It also helps us focus less on destination and more on each individual push. Every step matters, every stride takes you further, every drop of sweat makes the journey easier. Remind yourself that not every trip to the gym will be your best, but getting there is half the battle and if you showed up you’ve already won that.
When you bring a positive mentality to exercise, it contributes to a greater sense of caring for yourself and your body. It’s not just about what your body can do, it’s about what your body and mind can do together.
For me, the pros far outweigh the minutes of panting that follow a hard workout. Besides the endorphin rush, you may find yourself achieving beyond your goals. But all successes take time and hustle. And while other self-care routines are more about pampering and treating, fitness will have more self-doubt and challenge on its path.
It won’t be easy, but by seeing exercise as a self-care staple, we can make our moments of movement a little more sacred and a little more self-indulgent.
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“This is part of a series called In First Person, in which digital natives respond to an open-ended writing prompt.”
Find the original blog post here.

Stuck in my head: White Rabbit // Jefferson Airplane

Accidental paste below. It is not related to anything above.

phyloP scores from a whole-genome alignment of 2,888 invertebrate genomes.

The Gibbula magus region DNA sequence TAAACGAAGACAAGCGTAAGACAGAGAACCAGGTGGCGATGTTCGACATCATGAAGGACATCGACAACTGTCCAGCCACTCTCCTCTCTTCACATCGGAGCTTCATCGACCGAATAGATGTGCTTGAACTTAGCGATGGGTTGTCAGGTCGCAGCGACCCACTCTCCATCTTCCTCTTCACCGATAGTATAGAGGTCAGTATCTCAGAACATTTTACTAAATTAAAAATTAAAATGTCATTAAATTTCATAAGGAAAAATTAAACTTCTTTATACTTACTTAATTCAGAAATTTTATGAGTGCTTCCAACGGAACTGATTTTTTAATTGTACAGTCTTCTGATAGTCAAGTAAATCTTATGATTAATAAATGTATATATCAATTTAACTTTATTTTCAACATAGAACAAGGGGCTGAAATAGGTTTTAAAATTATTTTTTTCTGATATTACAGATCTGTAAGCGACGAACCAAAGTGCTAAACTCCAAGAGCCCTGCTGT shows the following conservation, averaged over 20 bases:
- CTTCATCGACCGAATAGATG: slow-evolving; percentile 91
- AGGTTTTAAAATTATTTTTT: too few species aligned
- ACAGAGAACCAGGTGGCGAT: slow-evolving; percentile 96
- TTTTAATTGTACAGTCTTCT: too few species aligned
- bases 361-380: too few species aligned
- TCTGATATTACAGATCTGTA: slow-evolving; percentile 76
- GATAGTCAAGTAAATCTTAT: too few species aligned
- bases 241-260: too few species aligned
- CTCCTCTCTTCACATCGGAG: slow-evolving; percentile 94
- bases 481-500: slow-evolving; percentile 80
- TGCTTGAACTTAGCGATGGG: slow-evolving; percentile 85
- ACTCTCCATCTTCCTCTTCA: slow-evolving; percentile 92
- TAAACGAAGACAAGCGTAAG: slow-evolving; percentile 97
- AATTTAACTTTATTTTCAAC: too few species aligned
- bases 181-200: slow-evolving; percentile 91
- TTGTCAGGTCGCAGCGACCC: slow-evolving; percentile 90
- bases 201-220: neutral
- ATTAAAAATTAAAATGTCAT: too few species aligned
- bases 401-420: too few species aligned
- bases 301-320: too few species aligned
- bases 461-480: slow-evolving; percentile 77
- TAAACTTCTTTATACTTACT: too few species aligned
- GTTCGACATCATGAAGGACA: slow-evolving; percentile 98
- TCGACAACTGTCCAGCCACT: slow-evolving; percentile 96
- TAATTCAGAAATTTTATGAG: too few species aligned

Snap it: Fishtown, Philadelphia (before work… because I kept forgetting to take pictures to accompany the piece… this workout outfit has never seen the gym…)

Special thanks to Larissa from Old Soul for the feature. It was a dream and a half to work together. 

For Me & For You

Go ahead eat that cookie. No, this is not some cruel joke. 

There’s so much stigma around indulging these days. And believe me I’m not really one to eat a whole cake and be guilt free, but I am one to eat a whole cake, enjoy it, and pay for it later in the gym. Not simply to burn the calories, but to return to this place of balance in my life.

I really really hate the presentation of women in the media right now. While we’ve come a way from the blatant sexism of the 50s, the advertising and fashion industry continue to only promote promote skinny things for skinny people. Enter big problem: I would say 99.9% of women are not 100 pounds and 100 feet tall. I don’t want to look like the women on the pages of magazines, I just want to be surrounded by reality. The fact that this annoys me rather than hurts me makes me smile. Good job Buzzfeed & Refinery29, guess I’m starting to live body-blissfully.